In updating the NIRA, the Regime worked to revise its understanding of Canada's inherent ML/TF risks and vulnerabilities, which is needed to support effective priority-setting, policy-making, and operational planning by the rest of the Regime. Policy measures to respond to coverage gaps and weaknesses relating to the legal profession, beneficial ownership and operational effectiveness have aimed to improve the overall scope of the Regime, while laying the foundations for stronger operational results. For these policy measures to provide value to their full extent, they should ultimately help respond to operational needs and be matched by operational efforts to promote compliance.

The Regime governance structure, now co-led by the Department of Finance Canada and Public Safety Canada, supports inter-departmental and private sector engagement on a variety of initiatives, with work underway to improve strategic planning and priority-setting to more clearly align the efforts of partners. The greatest value from governance will come from proactive engagement by partners with each other and the private sector, with continued high-level senior management support for the Regime. The Regime is currently working towards establishing a clear national strategic vision, via a revised Charter and Strategy, where partners' efforts are goal-oriented and mutually supportive.

The Second Pillar: Prevention and Detection

The second pillar of the Regime is prevention and detection, which aims to prevent individuals from placing illicit proceeds and terrorist-related funds into the financial system, while detecting the placement and movement of such funds. At the centre of this approach are the reporting entities responsible for implementing the various customer due diligence, recordkeeping, reporting and other preventive measures under the PCMLTFA, while the CRA works to prevent misuse of the charitable sector for terrorist financing. Complementing the efforts by reporting entities and registered charities to fulfill their respective obligations is the analysis and disclosure of tactical and strategic intelligence on suspected ML/TF activities to appropriate authorities, where authorized by legislation.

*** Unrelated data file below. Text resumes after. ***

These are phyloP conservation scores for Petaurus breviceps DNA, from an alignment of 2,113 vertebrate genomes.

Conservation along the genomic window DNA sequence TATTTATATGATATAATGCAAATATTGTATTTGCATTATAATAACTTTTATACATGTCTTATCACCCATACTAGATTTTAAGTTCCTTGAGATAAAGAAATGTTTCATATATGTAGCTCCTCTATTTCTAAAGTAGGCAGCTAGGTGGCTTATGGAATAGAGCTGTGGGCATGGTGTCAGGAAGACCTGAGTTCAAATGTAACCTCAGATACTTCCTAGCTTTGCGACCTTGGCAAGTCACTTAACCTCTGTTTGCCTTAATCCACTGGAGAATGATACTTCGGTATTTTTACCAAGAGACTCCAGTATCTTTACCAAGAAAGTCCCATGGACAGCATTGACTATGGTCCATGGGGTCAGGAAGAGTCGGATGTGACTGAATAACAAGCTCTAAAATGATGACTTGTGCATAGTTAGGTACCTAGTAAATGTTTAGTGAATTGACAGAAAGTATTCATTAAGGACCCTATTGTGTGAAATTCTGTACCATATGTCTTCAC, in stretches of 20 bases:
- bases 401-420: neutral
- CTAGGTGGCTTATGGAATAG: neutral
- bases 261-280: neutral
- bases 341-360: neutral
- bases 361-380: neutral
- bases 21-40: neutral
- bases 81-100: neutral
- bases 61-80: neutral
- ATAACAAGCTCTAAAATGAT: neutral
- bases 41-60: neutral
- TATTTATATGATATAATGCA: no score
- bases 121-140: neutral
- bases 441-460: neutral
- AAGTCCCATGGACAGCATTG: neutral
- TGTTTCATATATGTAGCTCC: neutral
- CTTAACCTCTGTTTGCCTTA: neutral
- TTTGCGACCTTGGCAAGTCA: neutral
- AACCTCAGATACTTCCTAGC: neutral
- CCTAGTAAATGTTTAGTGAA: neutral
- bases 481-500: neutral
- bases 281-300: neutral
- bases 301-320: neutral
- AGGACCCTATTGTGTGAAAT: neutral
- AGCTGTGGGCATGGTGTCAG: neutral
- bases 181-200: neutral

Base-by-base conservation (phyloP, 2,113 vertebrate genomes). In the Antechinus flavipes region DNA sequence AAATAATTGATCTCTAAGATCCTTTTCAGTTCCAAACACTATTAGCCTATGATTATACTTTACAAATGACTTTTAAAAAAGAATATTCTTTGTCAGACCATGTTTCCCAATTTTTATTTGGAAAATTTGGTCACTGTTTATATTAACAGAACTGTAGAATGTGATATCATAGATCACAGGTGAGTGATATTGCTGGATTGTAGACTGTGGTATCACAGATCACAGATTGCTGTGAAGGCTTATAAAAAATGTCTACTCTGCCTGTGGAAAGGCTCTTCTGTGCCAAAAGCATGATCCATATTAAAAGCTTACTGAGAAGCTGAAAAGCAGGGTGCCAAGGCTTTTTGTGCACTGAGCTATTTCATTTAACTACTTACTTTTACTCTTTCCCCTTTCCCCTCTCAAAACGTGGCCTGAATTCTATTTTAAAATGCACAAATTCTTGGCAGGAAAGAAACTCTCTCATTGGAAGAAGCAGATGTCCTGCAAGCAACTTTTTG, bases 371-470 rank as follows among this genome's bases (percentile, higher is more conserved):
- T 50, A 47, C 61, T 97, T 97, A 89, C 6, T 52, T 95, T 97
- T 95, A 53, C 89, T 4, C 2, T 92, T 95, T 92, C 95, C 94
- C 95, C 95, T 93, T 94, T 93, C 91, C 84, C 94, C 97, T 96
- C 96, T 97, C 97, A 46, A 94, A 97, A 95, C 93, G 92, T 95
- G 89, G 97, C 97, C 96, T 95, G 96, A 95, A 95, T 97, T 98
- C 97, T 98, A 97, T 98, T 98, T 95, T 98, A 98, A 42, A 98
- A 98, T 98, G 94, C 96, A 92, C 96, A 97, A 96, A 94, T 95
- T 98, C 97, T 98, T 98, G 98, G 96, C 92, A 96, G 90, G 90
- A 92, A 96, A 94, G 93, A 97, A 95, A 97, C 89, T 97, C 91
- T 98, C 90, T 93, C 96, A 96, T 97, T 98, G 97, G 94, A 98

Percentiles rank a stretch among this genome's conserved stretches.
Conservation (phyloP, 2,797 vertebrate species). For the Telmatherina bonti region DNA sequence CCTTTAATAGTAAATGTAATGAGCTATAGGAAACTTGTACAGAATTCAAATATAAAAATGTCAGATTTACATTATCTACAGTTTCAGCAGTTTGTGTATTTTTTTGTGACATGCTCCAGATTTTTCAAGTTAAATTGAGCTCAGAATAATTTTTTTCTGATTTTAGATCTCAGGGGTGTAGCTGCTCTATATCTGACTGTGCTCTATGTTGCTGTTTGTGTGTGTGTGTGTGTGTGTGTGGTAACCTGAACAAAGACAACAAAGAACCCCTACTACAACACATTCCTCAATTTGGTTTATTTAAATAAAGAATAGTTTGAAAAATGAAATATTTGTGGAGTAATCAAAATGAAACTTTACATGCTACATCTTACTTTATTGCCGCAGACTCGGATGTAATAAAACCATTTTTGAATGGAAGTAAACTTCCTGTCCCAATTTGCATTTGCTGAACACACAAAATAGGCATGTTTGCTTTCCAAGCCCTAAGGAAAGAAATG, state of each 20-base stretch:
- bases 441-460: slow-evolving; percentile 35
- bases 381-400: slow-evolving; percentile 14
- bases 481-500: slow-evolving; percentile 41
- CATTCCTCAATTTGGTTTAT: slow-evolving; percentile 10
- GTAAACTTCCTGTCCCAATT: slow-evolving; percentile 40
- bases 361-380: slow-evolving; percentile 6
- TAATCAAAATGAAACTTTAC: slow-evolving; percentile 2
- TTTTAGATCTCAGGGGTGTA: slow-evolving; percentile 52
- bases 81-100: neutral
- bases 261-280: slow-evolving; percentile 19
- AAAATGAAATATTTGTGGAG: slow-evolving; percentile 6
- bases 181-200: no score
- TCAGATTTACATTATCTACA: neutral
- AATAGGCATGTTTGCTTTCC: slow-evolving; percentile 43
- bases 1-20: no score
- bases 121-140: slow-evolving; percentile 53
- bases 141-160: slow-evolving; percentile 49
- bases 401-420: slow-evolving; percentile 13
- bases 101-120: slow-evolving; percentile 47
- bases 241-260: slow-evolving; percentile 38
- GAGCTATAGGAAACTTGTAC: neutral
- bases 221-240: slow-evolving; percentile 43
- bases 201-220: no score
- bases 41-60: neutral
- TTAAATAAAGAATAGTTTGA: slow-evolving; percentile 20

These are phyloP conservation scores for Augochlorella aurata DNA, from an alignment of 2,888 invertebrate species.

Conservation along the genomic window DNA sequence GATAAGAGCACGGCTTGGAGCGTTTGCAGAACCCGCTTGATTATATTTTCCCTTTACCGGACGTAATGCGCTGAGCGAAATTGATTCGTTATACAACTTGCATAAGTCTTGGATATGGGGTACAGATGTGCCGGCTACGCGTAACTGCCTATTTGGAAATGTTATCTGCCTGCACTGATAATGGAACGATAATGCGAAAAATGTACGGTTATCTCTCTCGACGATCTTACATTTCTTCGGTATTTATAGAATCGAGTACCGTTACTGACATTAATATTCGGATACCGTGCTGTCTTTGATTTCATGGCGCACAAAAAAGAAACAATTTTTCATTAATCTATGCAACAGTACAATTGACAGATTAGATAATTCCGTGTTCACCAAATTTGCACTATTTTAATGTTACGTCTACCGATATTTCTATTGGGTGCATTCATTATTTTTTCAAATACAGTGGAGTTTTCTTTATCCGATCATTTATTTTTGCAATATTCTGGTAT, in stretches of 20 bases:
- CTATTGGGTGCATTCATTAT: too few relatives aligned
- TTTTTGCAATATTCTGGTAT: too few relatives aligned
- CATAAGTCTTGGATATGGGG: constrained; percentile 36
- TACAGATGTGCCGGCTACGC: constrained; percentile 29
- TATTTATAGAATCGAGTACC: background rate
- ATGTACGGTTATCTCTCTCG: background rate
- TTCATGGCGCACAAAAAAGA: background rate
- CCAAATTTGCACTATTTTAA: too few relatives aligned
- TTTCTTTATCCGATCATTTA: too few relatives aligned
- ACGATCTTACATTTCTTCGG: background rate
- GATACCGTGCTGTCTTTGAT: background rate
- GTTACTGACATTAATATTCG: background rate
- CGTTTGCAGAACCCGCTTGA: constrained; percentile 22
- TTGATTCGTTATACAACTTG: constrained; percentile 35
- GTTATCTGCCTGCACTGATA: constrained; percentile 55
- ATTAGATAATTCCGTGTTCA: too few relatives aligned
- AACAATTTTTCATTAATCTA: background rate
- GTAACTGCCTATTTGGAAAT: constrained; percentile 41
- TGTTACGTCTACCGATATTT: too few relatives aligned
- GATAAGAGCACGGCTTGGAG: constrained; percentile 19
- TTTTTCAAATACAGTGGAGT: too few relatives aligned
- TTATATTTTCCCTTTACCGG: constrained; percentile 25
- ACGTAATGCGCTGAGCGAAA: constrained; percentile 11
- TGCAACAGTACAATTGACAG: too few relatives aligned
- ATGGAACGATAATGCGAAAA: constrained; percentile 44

Over 2019-20, the Regime stepped up efforts to promote strong preventive measures against misuse for money laundering and terrorist financing. FINTRAC finalized a new five-year Compliance Engagement Strategy, setting the priorities for the Centre's engagement activities. Both FINTRAC and the CRA-CD increased their outreach to make entities aware of their AML and/or ATF obligations. With the launch of the assessment approach, FINTRAC's examinations are more holistic and targeted, thus improving the likelihood of detecting and correcting substantive deficiencies. In addition, FINTRAC undertook more complex, lengthy and in-depth examinations of larger businesses in higher-risk sectors. These require greater levels of resources and specialized expertise, which translates to fewer examinations conducted compared to previous years. FINTRAC will continue to monitor its use and effectiveness of the revised administrative monetary penalties policy, including its public naming component, as an improved mechanism for promoting compliance. While criminal non-compliance disclosures have risen and more charges are being laid, prosecution results were limited, with only one federal conviction or guilty plea for a PCMLTFA offence between 2014 and 2020.